An Open Letter to a Lost Friend

Dear Lost Friend,

I won’t post your name here because you can definitely see it’s meant for you when you read this. Besides, privacy is important. However, I wish other people could take home a few lessons from our brief encounter so that they would not repeat my mistakes.

It’s been a year since we met over email. I mean, I was so happy that you would give me your personal email address. At that time I was inspired to connect with people thanks to the book “Never Eat Alone” by Keith Ferrazzi. You were what he called a “super-connector”, so it would have been superb to have connected with you. I had high hopes: we might have been able to meet for dinner, we could have exchanged mutually beneficial contacts, you could have been a mentor to so many youths I used to mentor, and we could have made excellent friends because we had several common interests, including mathematics, reading and writing. When I asked if you had Skype, I was on the verge of also breaking my own rules and asking if we could also connect on Facebook and LinkedIn. I usually do not connect over those platforms unless I have met the people in question in person. I was hoping for a real connection, and you seemed friendly up till that point. That I was able to interact with someone whose name I had only known through the news before made me elated.

I’m not sure why you wouldn’t want to interact with me in person, but what I did know was that things took a turn for the worse after you replied “Not really!” when asked if you used Skype. I had no idea why you would suddenly stop responding to my emails, just that being ignored bothered me. I didn’t believe that you would “gossip” — is that too strong a word? — to a mutual friend about my emails — I am not an annoying person to start with, and besides, I’m fine with people confronting me personally if they had a grievance. No need for middle-men. However, I agree with Maya Angelou when she said, “I’ve learned that people will forget what you said, people will forget what you did, but people will never forget how you made them feel.” Except that I somehow made you feel irritated, and I wish I could say sorry for that appropriately. It was in April when I learnt that if I contact someone who does not respond even at my third attempt, I am supposed to stop. Consciously I knew that I had to stop, but I didn’t realise I was still hoping that you would be nice to me until it was too late. I’m really sorry for all the emails I sent off after you stopped responding to me. Our mutual friend never told me was that you would maintain your respect for me if I had stopped writing, and that was what I needed to hear at the time!

You eventually wrote back, sugarcoating it with the pleasant fact that we once corresponded to each other, but the main point was that you didn’t want to hear from me again. I was devastated, not least because you, a super-connector, banned me from writing back even though we have never met in person. What if we did meet in person? What if business brought us together again? LinkedIn keeps asking me if I know you, but I know that you would kill me if I clicked your Connect button. Would you want to slaughter me so that you would feel better? I never wanted or expected our relationship to just end like this. I thought of the dinner we could have had together (because in July you were in my backyard), more books we could have shared, the connections we could have made, plus so much more. All gone because I didn’t see where I was headed.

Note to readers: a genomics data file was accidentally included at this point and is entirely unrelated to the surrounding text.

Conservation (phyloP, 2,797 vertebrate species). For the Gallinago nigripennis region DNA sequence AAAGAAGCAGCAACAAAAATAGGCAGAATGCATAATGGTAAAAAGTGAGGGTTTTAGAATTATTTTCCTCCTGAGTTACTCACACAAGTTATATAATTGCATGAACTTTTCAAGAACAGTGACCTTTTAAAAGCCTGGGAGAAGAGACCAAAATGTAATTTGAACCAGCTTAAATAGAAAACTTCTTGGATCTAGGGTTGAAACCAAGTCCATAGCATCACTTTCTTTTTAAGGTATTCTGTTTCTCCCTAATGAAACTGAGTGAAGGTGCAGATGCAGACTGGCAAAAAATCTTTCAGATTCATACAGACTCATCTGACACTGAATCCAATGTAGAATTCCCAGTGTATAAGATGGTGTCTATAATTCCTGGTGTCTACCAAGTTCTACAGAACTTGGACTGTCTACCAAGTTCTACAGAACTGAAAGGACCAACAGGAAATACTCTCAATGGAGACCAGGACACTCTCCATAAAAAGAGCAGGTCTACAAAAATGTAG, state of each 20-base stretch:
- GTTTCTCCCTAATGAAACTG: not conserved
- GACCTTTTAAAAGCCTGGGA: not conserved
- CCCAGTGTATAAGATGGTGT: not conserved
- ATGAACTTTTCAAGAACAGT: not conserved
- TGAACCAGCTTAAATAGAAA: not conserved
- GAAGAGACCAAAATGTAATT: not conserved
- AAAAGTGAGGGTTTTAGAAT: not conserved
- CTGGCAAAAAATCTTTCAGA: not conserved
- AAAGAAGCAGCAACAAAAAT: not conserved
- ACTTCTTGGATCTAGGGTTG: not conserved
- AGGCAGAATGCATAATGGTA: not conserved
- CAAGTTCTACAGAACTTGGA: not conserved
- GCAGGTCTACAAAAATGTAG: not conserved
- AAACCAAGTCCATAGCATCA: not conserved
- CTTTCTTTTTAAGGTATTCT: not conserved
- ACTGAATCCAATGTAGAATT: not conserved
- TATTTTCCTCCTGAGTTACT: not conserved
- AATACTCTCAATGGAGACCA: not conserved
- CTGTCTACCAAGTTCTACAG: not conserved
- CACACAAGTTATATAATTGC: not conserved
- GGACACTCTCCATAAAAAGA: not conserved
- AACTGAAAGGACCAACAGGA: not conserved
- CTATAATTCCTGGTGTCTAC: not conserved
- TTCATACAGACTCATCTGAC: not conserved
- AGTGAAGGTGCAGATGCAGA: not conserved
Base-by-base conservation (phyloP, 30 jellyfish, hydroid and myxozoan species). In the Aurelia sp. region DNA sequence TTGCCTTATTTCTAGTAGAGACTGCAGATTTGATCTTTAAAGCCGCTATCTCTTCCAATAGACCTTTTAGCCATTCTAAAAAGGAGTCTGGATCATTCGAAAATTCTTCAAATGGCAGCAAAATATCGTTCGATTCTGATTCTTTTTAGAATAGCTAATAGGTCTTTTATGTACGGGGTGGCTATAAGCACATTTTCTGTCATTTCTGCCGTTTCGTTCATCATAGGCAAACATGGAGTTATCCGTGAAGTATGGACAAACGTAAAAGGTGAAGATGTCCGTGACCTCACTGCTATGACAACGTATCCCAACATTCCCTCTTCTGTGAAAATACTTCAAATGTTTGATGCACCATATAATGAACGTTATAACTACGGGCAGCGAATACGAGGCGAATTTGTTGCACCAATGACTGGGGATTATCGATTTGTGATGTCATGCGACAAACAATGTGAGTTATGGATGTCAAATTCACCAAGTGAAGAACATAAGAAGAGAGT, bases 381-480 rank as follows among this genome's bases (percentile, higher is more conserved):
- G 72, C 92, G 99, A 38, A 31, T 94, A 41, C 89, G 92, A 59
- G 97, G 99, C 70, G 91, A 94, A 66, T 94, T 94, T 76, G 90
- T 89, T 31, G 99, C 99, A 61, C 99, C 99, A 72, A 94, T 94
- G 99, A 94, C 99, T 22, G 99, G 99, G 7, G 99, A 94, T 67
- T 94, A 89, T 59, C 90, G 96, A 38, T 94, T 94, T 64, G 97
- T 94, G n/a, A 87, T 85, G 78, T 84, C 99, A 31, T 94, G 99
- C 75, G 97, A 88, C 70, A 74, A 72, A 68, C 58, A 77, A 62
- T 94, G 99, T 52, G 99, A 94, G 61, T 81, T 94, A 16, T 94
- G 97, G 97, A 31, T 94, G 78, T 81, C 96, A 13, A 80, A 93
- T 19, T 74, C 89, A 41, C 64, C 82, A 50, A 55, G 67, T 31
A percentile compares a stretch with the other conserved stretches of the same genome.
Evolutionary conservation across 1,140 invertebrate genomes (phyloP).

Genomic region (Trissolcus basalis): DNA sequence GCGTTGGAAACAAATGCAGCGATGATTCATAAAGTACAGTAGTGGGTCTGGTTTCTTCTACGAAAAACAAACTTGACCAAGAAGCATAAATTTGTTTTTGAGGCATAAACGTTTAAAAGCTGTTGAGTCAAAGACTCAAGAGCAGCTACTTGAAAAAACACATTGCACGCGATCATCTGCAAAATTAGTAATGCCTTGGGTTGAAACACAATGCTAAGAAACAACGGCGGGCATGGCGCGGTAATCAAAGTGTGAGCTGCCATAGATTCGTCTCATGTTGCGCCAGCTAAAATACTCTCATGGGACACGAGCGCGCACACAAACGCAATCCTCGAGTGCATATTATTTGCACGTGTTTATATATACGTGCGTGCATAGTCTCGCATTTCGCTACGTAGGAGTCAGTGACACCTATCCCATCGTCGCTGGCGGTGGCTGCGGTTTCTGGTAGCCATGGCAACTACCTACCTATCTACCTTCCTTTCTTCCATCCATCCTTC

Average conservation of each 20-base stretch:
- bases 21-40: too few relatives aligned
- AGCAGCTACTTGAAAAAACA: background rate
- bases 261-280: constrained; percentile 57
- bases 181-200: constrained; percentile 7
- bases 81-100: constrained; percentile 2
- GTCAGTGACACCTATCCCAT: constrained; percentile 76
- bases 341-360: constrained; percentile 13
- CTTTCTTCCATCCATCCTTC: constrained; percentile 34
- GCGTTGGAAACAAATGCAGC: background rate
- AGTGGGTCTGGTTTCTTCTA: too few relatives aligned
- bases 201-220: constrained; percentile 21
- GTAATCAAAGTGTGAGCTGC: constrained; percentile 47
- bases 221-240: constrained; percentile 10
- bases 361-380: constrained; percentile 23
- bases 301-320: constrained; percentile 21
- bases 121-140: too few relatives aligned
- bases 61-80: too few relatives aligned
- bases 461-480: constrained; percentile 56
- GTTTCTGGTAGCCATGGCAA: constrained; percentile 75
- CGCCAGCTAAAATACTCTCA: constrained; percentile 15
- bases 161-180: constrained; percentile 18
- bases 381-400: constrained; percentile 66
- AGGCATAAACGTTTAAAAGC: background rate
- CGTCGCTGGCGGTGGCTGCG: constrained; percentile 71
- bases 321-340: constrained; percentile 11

From my counsellor, I learnt that you intended (and may still intend) to give me a hard time if I reached out again. Since you last wrote back, I have been terrified of trying new things, while I could see that you are still living the life you’re comfortable with, connecting with new people, except that the Follow button has disappeared from your Facebook profile, so you’re no longer open to people who want a slice of your learning. I am now afraid to open myself up again, lest I lose the other person. I also made friends with people you happen to know, and I cringe at the idea of asking them about you. In the past I would be happy to talk to other people, but now I am ashamed of my awkward silence when I come together with other people in maths and otherwise. Some old folks tell me to try everything; I know that if I tried just one thing — writing back, you wouldn’t be forgiving, and I don’t blame you because you’re not of my faith.

I wish we had maintained the friendly exchange we initiated last year. I wouldn’t give up on the prospect that we might meet again in the future and not bring up the past. In the meantime, however, I just want to say that you changed my life forever. I am no longer the happy and confident girl that initiated contact with you. Now I am wary of everything, including mathematics, for fear that I would cause you to further devastate me. I can’t even listen to my favourite energetic music lest I suddenly write back. I might have wanted to get my way in networking, but we both lost in the end. I was too eager to connect, and I lost you.

A belated “Happy birthday” to you and wishing you the best for your further studies. I know you read the two books I mentioned to you. I miss you — the original you last year.



Double disappointment.


First a question I couldn’t answer, then a camp I couldn’t join.

Earlier on: a scholarship I couldn’t win, a sports and a debate team I couldn’t join, an internship I couldn’t land, a story I couldn’t finish, and a boyfriend I couldn’t have.